Restart the Earth (重启地球, Lin Zhenzhao, 2021)

Maybe it’s only fair enough if the plants finally turn against us and reclaim the world from the effects of our industry. We haven’t taken very good care of this planet, after all. In Lin Zhenzhao’s well produced low budget streamer Restart the Earth (重启地球. chóngqǐ dìqiú), humanity ironically tries to use science to repair its scientific mistakes but predictably ends up making everything even worse when an experimental program designed to halt desertification suddenly causes plant life to become sentient and develop a craving for human flesh. 

Yang Hao (He Shengming) lost his wife, a botanist, during the original attack and has spent the last two years safeguarding his little girl Yuanyuan (Zhang Mingcan) from the same fate. He wants to find a shelter, but ends up running into a troop of soldiers after a plant attack who tell him that the plants are about to launch a new offensive and all human life will end in a matter of hours if they are not able to achieve their mission of injecting a neutralising element into the plants’ root base in the core of the Earth. Like any good post-apocalyptic dad, Hao has a choice to make. As he tells Yuanyuan he has no interest in saving the world and only wants to save her, but is shamed into joining the cause by Yuanyuan’s disapproval and decides to accompany the soldiers who are in dire need of his engineering skills. 

Personal sacrifice for the greater good is very much the theme of the film. Several of the soldiers actively sacrifice their own lives either to save Yuanyuan or to make sure the planet-saving serum makes its way to the next checkpoint while reminding us that they too have families who might be waiting for them at home. As Hao later affirms, he’s just an “ordinary Chinese citizen”, somehow convincing several world powers not to give up on saving the planet no matter how hopeless it seems simply by reminding them of the power of hope. But it’s precisely this “ordinary” heroism that later saves the world, sending a message that is both egalitarian and collectivist in insisting that everyone has a role to play in a well functioning society.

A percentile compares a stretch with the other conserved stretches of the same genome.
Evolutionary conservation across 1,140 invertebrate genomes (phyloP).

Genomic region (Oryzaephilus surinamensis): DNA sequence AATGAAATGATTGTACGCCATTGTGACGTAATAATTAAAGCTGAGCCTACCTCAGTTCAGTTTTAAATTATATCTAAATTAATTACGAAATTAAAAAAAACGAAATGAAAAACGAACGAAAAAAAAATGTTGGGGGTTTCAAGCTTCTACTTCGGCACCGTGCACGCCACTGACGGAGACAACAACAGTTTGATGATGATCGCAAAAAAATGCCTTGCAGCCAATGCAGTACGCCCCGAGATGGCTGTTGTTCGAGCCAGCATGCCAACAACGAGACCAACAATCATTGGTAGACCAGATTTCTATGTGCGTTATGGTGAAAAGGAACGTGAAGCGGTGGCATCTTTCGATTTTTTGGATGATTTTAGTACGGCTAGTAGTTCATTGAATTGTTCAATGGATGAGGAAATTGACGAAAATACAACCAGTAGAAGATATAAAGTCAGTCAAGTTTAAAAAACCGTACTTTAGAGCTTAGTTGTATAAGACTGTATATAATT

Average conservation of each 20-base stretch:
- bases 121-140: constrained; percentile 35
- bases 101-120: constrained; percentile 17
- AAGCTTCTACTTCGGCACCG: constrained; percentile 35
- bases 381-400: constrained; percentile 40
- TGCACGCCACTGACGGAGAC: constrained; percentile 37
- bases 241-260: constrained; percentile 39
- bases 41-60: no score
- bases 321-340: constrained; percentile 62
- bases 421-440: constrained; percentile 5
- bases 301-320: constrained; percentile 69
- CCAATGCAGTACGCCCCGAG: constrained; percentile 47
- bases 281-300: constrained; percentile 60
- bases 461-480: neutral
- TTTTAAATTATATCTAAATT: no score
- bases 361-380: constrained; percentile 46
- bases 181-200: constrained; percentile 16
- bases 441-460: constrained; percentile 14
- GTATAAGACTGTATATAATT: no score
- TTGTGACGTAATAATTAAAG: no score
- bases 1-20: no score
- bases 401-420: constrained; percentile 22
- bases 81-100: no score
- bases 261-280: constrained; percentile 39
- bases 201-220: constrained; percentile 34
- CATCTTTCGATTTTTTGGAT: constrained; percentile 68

Then again, the “catastrophe” as it’s called is very much manmade. It began with climate change which then led to the scientific experimentation which quite spectacularly backfired. In essence it’s all down to “bad” science (and some bad plants that were brought in from abroad by a foreign scientist). Man likes to think it can master its environment, as someone later puts it, but the environment decided to fight back. Even so the solution lies in more of the same as Hao has the bright idea of harnessing the power of nature to break through the plants’ firewall. 

The plants themselves take on the appearance of dragon-like monsters snaking through ruined buildings or else snapping up humans with claw-like tentacles. As the plant-based ring of terror encircles the Earth, giant hand-like branches seem to sprout from the ground ready to smash and grab. Post-apocalyptic production design conjures a land of ruin half-reclaimed by nature, while Lin pays frequent homage to other similarly themed franchises. The soldiers’ uniforms have more than a touch of Attack on Titan, while he also seems to directly reference Aliens as well as a series of other post-apolypytic dramas in which a tightly bound team of survivors must band together to face off against an insidious enemy. 

The idea is essentially to reboot the Earth, but in another sense perhaps that’s what the plants were also trying to do. Maybe we shouldn’t really be rooting for a human victory though it’s also possible that the supercharged plants would soon consume the planet anyway. In any case, the messages about the dangers of climate change and importance of responsible science are secondary to those of the heroism of personal sacrifice for the greater good along with the determination to keep hope alive when it seems all is lost. Noticeably well put together for a low budget streamer Lin’s post-apocalyptic action drama suggests the end of the world might not be that far away but can at least be held at bay if only by the power of human selflessness.